Creating a robust TailwindCSS Pipeline for Custom Drupal Theme
In this insight post, we take you through the steps of setting up a TailwindCSS pipeline for a custom Drupal theme. Widely covering the benefits of setting up this sort of system and how to use it to create your own Drupal theme from scratch.
Introduction: The Basics of TailwindCSS and Why it is Awesome
TailwindCSS is an open-source project that provides a set of utility CSS classes for responsive, mobile-first web design and development. Ready to use, without the need to write actual CSS – instead, it writes the CSS for you. This may dissuade someone who’s coming from a purely Bootstrap, SCSS, or LESS background, like me!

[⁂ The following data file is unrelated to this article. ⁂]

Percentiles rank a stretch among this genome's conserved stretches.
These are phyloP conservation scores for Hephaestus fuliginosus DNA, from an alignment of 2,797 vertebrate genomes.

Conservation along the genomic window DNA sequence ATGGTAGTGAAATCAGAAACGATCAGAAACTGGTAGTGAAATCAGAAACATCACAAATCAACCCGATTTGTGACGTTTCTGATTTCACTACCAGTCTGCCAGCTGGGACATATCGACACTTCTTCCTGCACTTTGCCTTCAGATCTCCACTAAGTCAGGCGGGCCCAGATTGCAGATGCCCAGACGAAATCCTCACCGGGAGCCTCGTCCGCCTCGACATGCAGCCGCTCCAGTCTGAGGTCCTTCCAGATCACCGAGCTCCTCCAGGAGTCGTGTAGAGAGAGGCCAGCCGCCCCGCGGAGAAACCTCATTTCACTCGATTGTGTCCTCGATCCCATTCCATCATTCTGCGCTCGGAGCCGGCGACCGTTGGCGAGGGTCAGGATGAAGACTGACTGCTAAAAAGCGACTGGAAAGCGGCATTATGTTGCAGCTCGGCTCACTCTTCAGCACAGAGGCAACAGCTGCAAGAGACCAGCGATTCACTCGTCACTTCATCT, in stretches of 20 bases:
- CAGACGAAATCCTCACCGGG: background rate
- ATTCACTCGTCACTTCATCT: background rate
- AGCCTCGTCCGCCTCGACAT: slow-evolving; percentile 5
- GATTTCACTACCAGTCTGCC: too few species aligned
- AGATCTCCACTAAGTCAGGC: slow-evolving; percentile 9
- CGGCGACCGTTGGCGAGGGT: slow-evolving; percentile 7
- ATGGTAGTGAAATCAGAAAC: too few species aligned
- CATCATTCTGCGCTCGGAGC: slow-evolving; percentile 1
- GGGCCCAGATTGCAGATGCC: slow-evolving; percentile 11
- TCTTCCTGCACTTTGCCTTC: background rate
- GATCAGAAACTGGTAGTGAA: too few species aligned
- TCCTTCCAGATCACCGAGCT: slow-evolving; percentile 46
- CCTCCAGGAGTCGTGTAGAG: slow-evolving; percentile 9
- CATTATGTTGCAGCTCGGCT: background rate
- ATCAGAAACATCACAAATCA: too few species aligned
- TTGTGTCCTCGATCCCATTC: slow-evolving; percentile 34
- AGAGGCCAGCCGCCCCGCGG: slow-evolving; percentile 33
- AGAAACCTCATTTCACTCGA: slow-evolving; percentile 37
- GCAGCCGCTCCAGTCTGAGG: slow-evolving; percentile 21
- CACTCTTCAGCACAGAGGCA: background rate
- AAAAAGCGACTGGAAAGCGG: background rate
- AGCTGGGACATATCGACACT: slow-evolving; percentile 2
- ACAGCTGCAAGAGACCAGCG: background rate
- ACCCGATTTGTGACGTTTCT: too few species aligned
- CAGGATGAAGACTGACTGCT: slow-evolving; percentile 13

From a strict development standpoint, Tailwind requires practice and acquaintance at first. As opposed to preprocessors like SASS/SCSS/LESS, it’s more of a baked-in toolset, though you can use preprocessors it’s generally not required or recommended with Tailwind.
Tailwind takes the approach of writing no actual CSS and at the same time leveraging advanced responsive design and development principles. When it comes to customizations and presets, it doesn’t fall short of setting breakpoints, containers, colors, typography, spacings, backgrounds, and flex/grid layouts – perhaps more than you can chew. Literally, for every CSS property, there’s a utility class, put them to use and witness your extraordinary accuracy and agility of quick prototyping to impress your cohorts :)
First Step: Creating a Custom Drupal Theme
The Drush CLI is your go-to gizmo when it comes to scaffolding new themes, modules, plugins, forms, and other boilerplate code. Assuming you’re running a complete Drupal 9 setup with Drush CLI and Composer dependencies, shoot up your terminal and execute the command from the project root: drush generate theme